Posted by melissamasatani | Jan 4, 2008 | News - Features
Self-described as “Crocodile Dundee crossed with a Wild West gunslinger,” Katon teaches oil painting classes to teenagers, works with animal rescue, volunteers his time for children with “learning differences,” and works in his studio an average of 14 hours a day.
“I’m not the stereotype Ö I have the backwoods mentality of working hard,” Katon says.
A HUCK FINN BOYHOOD — When Katon tells of his childhood, much of his current lifestyle is quickly explained.
“I came from the backwoods of Michigan and had a childhood like Huckleberry Finn,” he says. “I grew up on the river, rafting it, and we did anything we wanted to do.
“It was a rough upbringing. What I mean by rough is, we hung out in hobo camps at ten, carried guns like in the old West, we were outlaws in Ypsilanti, Michigan, and when you’re having gunfights at 14, running a trap line and trapping furs to make money, it’s rough.”
Instead of continuing such a lifestyle, though, Katon broke out to become a musician.
“I became a musician in clubs in Detroit, and then I traveled to California in the ’60s to be a tour drummer,” he says. “But I didn’t do drugs, even when I was touring, because I had the backwoods mentality of working hard.”
After touring, Katon started painting in Beverly Hills for wholesalers. He painted thousands of paintings for the Merrill Chase Gallery in Chicago, and taught himself how to paint with oils. Soon he moved back to Ohio to raise four children, where he also did wild animal rescue and worked with American Indians.
“When I lived in California I lived in Marina del Rey, from the late ’60s to ’70s, and I did dog rescue,” Katon says. “I had ten dogs that I rescued and found homes for constantly, before moving back to Ohio in the ’80s.
“All the adversity I’ve had in life I’ve applied to art, and teaching others that you can grow up mean and tough and be that way as an adult, or you can use that to change things.”
FROM OUTLAW TO OUTREACH — “I was a gifted pre-med student when I was 17, but then I got drafted,” Katon says. “I think it’s one of those things that you think is bad luck is good luck, because I would have never helped out kids with learning differences, I would have just been a doctor paying off the sailboats.
“I ended up being much more diverse and doing things that really help society and help the world.”
Katon returned to Los Angeles after raising his children in Ohio, and since then he has worked with various programs to help children and animals.
“I think I started rescuing because as kids we were the poor kids and nobody helped us,” Katon says. “We had to teach ourselves, and we did really well, but we were lucky at it.”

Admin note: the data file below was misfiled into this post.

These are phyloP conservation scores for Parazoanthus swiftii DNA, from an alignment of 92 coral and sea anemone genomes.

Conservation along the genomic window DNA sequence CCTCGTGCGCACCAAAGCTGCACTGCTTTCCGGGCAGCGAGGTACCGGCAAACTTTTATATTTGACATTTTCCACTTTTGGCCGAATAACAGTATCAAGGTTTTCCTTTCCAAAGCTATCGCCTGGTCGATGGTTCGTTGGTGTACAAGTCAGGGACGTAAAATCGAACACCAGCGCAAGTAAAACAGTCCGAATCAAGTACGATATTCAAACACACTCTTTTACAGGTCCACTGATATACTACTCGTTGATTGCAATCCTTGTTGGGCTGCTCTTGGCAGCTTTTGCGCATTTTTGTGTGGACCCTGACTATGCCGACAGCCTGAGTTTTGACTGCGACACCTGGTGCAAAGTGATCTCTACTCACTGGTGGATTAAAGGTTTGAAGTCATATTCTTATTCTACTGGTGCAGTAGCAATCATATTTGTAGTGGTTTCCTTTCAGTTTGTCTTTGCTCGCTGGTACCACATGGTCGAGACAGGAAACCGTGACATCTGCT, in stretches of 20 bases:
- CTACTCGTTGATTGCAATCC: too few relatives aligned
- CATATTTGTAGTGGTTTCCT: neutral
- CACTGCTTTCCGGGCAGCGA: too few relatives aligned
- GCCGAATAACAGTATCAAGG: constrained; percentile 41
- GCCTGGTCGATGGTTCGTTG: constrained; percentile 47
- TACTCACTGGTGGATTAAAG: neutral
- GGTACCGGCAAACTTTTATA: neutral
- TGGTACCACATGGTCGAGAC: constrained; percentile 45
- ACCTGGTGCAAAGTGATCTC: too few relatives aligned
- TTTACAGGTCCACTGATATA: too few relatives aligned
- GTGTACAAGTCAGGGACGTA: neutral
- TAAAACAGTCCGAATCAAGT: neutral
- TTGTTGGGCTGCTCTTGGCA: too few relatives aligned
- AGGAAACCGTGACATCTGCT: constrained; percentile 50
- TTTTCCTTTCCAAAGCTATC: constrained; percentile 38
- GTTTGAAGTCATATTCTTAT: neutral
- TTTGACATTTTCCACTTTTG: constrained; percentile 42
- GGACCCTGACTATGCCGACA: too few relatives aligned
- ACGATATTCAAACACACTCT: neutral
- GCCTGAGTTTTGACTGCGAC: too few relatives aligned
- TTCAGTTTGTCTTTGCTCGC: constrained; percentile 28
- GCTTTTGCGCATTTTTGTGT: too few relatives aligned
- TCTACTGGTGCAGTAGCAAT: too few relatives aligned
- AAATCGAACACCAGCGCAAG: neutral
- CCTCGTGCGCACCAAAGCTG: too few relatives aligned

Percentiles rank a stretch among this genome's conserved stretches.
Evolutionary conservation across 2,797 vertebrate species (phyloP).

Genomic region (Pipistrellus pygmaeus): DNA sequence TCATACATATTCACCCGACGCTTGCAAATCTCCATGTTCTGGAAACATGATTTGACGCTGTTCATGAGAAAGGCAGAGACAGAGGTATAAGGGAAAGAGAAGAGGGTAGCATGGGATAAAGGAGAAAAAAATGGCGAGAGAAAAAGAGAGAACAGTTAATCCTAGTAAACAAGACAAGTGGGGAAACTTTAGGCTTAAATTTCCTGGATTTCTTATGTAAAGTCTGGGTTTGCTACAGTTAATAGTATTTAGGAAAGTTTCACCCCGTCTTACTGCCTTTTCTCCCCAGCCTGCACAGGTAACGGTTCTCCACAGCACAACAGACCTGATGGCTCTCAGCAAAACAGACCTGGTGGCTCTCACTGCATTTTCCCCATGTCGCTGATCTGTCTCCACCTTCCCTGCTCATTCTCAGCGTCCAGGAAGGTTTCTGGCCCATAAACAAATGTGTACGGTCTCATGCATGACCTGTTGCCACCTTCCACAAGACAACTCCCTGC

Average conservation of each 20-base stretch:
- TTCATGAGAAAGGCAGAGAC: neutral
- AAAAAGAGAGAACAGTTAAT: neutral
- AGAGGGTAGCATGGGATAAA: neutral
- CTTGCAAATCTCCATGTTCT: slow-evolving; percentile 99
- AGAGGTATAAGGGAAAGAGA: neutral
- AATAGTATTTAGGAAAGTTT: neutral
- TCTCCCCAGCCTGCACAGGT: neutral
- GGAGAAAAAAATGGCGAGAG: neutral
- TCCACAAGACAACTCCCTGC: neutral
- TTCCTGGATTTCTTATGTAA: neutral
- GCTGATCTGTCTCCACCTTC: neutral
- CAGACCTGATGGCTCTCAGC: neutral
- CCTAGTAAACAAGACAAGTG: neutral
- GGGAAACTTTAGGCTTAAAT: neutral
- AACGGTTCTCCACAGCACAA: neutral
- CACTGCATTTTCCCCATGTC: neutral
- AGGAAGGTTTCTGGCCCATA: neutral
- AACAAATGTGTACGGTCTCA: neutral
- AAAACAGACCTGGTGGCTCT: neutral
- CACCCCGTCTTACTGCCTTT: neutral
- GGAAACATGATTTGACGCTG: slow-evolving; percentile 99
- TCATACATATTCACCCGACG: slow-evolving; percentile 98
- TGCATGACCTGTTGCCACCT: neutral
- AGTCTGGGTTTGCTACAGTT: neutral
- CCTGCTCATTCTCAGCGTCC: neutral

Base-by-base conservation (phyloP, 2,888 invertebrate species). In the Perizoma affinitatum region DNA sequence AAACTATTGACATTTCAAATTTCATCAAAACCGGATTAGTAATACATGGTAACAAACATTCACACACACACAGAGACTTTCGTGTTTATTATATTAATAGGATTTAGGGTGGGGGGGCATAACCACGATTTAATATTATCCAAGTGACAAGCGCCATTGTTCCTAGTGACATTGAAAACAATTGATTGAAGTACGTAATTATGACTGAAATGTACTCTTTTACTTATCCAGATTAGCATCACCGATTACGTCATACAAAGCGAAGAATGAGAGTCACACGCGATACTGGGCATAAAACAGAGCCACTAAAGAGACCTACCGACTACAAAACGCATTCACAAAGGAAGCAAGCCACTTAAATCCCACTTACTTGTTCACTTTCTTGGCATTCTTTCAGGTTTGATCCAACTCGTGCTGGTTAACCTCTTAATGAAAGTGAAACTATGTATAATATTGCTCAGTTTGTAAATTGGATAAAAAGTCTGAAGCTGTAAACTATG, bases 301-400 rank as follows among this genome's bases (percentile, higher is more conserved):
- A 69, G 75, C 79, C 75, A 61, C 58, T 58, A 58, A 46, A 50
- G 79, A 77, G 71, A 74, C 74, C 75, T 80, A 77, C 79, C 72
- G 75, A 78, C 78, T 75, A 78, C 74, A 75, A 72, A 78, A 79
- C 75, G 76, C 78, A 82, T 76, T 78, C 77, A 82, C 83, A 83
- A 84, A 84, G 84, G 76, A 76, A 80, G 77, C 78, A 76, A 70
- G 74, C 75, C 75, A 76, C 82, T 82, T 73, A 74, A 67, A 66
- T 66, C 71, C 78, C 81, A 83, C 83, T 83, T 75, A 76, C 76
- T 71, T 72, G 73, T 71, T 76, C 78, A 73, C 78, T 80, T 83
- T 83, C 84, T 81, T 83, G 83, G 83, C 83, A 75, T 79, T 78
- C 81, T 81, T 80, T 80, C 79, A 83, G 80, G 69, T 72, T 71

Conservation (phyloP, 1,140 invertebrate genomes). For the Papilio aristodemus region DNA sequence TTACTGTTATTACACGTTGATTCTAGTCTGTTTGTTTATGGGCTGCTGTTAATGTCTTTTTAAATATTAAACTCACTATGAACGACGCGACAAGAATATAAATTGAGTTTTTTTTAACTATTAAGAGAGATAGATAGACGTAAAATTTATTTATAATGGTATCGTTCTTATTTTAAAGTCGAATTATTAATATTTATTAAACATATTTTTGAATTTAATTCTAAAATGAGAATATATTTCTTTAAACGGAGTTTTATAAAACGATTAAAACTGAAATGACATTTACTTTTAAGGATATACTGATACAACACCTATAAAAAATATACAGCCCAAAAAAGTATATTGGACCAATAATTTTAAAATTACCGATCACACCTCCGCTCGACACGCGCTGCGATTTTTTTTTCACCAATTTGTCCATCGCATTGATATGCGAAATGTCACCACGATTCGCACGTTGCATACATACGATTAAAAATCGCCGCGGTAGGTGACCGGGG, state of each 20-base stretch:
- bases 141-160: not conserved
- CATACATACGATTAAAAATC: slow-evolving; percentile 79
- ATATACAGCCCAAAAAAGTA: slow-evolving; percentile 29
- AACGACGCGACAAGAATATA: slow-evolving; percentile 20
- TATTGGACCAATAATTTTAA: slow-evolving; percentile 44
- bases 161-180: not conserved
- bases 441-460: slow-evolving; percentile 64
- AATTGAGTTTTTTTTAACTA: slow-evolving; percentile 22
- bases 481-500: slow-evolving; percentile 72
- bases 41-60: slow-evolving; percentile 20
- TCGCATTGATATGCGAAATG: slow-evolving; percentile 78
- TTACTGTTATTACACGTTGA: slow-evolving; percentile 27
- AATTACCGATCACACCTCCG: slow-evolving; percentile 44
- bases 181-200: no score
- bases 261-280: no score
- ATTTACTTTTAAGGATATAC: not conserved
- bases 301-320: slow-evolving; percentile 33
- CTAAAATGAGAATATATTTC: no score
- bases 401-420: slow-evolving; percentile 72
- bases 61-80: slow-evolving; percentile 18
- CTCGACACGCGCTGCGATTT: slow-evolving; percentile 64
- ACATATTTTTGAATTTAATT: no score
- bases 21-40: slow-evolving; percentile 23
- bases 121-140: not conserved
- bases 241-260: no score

Katon started working at the Virginia Park Teen Center in Santa Monica teaching traditional oil painting to teenagers, and he has since helped many teens because he can relate to their background.
“One kid, he was my assistant, 16 years old, and I asked why he was here [doing community service], and he said, ‘concealed weapons and threatening people’,” Katon says. “So I told him, ‘don’t you hate it when teachers tell you, ‘Don’t do this, don’t do that,’ when they’ve never seen a gun, never seen the streets?’
“I told him, ‘We need teachers like you, so stay in school and help other kids like you.’ He’s now considering becoming a teacher.”
Even with his rough upbringing, Katon still gives credit to today’s teens in Los Angeles.
“I think it’s more rough for the kids here, because we had these outlets where we could go fishing Friday nights, build a bonfire, toboggan down the hills, or go ice fishing,” he says. “When I come to my classes here, I bring in animals. I brought a seagull that couldn’t fly, which the kids don’t normally get to see, and all of a sudden they realize that there’s more to do.”
Katon also uses a dog he rescued to teach lessons. His Karelian bear dog, Oso, was rescued 12 years ago in Michigan, after the dog broke away from its hunting pack.
“Oso was in a hunting pack when he got injured,” Katon says. “He hid from the hunters and refused to go back to them, then spent a year in the woods because he decided he didn’t want to live like that anymore. He was retrained and reeducated, and now he helps with animal rescue, visits cancer wards and goes to painting classes.
“I tell my students, here’s a dog that was in a gang and decided that he didn’t want to be a part of it anymore, so he left, refused to go back.”
Some of his students have taken their graffiti abilities and are now working for T-shirt companies, he says, and several students helped paint the mural of Venice on Sunset Boulevard in Santa Monica.
But what Katon really emphasizes is self-esteem.
“Remember the phrase ‘learning differences’,” he says. “All of us have a great brain capacity, and everybody is a learning difference, and everybody, especially children, should believe in what they can do.”
Katon teaches oil painting at the Virginia Park Teen Center, and brings in autistic children and children from the Make-A-Wish Foundation for free oil painting classes in his Venice studio. For information on adult or children painting classes,